The U.S. Supreme Court signaled an interest in taking on the transgender bathroom debate on Wednesday, granting a Virginia school system temporary permission to keep its bathrooms separated by biological sex.

In a 5-3 vote, the justices issued a stay in the case involving a transgender student in Gloucester County who is suing his school board to gain access to the boys’ restrooms. The stay halts a lower court’s order that said the school board must allow the transgender teen, Gavin Grimm, into the bathroom that corresponds with the student’s gender identity.

Gavin, 17, was born female but now identifies as a male.

If the Gloucester County school board’s petition for the Supreme Court to hear the case is denied, the stay will terminate automatically, and Gavin will be allowed to use the boys’ bathroom. If the court decides to take the case, the stay will remain in effect until the justices reach a final decision.

The lawsuit alleges that by prohibiting Gavin from using the boys’ restrooms, the school board’s policy violates Title IX, the federal statute that bans discrimination on the basis of sex.

The U.S. District Court in Eastern Virginia initially rejected that argument, and sided with the school board’s claim that Title IX does not protect against discrimination based on gender identity. The U.S. Court of Appeals for the 4th Circuit disagreed, and issued an injunction that required the school to allow transgender students to use restrooms in accordance to their gender identity.

Some in the lesbian, gay, bisexual, and transgender movement downplayed Wednesday’s decision, calling it “just a temporary delay.”

“Across the country, courts and policymakers are recognizing that discrimination against transgender people is sex discrimination,” Shannon Minter, legal director for the National Center for Lesbian Rights, said in a prepared statement. “We are confident that if and when this issue reaches the Supreme Court, the court will affirm that recognition.”

Conservatives, however, call the decision a significant step in their direction.

“It’s significant that the Supreme Court said we’re going to put a hold on that—we’re going to preserve the status quo as it’s always been in society, as it’s always been in schools,” Jeremy Tedesco, a lawyer at the Christian legal group Alliance Defending Freedom, told The Daily Signal. “That boys use boys’ restrooms and girls use girls’ restrooms.”

The implications, Tedesco added, could reach far beyond Gavin and other students in Gloucester County.

In directing schools nationwide to open their showers, bathrooms, and locker rooms to students of the opposite biological sex, the Obama administration cited the Gloucester case.

The Department of Education wrote that its interpretation “is consistent with courts’ and other agencies’ interpretations of federal laws prohibiting sex discrimination,” and linked to the case.

A total of 24 states are now challenging the legality of the administration’s mandate, in addition to dozens of private legal battles playing out nationwide.

“The Department of Education—in all the litigation that’s going on across the country and in their major, chief mandate that they sent out nationally to all the schools saying that Title IX requires schools to allow students of one sex to enter locker rooms and bathrooms of students of the opposite sex—they’re all relying on the Gloucester decision from the 4th Circuit to say that’s required,” Tedesco said. “What the Supreme Court has done is thrown that decision into serious doubt.”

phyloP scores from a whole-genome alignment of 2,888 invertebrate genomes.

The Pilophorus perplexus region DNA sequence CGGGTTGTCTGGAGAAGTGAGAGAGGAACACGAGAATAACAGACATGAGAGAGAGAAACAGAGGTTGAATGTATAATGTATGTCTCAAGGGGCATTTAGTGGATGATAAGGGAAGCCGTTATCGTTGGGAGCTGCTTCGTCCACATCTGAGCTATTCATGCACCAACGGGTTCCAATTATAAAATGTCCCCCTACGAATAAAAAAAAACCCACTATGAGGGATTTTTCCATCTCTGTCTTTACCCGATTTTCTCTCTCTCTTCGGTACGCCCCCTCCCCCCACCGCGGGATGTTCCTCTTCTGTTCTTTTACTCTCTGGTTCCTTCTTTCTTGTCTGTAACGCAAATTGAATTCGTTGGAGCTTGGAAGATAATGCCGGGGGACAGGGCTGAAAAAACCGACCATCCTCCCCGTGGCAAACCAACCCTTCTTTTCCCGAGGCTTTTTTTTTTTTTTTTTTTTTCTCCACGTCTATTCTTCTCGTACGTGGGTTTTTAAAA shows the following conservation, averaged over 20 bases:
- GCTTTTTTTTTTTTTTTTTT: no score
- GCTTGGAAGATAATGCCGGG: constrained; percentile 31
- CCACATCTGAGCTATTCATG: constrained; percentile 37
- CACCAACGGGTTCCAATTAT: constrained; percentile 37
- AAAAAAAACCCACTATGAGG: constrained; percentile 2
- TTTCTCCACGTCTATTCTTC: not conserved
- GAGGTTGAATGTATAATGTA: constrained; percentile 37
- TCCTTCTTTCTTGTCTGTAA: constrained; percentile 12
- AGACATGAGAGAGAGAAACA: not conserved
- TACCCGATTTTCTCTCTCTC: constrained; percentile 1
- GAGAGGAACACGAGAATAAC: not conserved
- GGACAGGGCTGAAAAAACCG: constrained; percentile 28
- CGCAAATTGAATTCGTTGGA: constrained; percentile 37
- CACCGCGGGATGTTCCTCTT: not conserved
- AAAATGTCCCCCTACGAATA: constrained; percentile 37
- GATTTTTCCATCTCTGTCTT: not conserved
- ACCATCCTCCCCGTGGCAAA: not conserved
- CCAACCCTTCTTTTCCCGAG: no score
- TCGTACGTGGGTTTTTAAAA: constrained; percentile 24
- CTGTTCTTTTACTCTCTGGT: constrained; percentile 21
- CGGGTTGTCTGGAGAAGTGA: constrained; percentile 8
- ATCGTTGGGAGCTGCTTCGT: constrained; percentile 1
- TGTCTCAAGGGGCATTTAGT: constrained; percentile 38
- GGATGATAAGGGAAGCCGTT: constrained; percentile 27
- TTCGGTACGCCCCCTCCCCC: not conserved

Tedesco, who is involved in several of these challenges, said the decision is “a really important outcome” for Alliance Defending Freedom’s case in Illinois.

In that case, 50 families in the Chicago area are suing the Department of Education and the Justice Department for threatening to take away federal funding if the school does not comply with the Obama administration’s interpretation of Title IX.

Lawyers for the Obama administration, Tedesco said, “have been citing the Gloucester decision over and over again for why they should win.”

Now, he said, “it’s going to be a lot more difficult for them to rely on that case, with the Supreme Court putting the entire decision on hold and calling it into question.”

Gloucester County, located about 140 miles south of Washington, D.C., and just north of Newport News, Virginia, has more than 5,000 students in its eight public schools.

The Gloucester County school board welcomed Wednesday’s decision, saying in a press release that it “continues to believe that its resolution of this complex matter fully considered the interests of all students and parents in the Gloucester County school system.”

Josh Block, a lawyer for the American Civil Liberties Union representing Gavin, said he was disappointed by the decision because it will leave Gavin isolated from the rest of the student body.

In a blog post, Block wrote:

Gavin was preparing to begin his senior year with a fresh start. He would finally be able to use the restroom without being isolated. Even if the Supreme Court ultimately decides to let the lower court’s decision stand, Gavin will have had to spend most of his senior year forced to use a separate restroom from the rest of his classmates, simply because of who he is.

The high court’s four conservative-leaning justices all voted in favor of the stay. They were joined by Justice Stephen Breyer who wrote that he granted the stay “as a courtesy” in order to “preserve the status quo.”

Only four justices are needed for the Supreme Court to review a case, making it likely that the bathroom fight could be decided soon.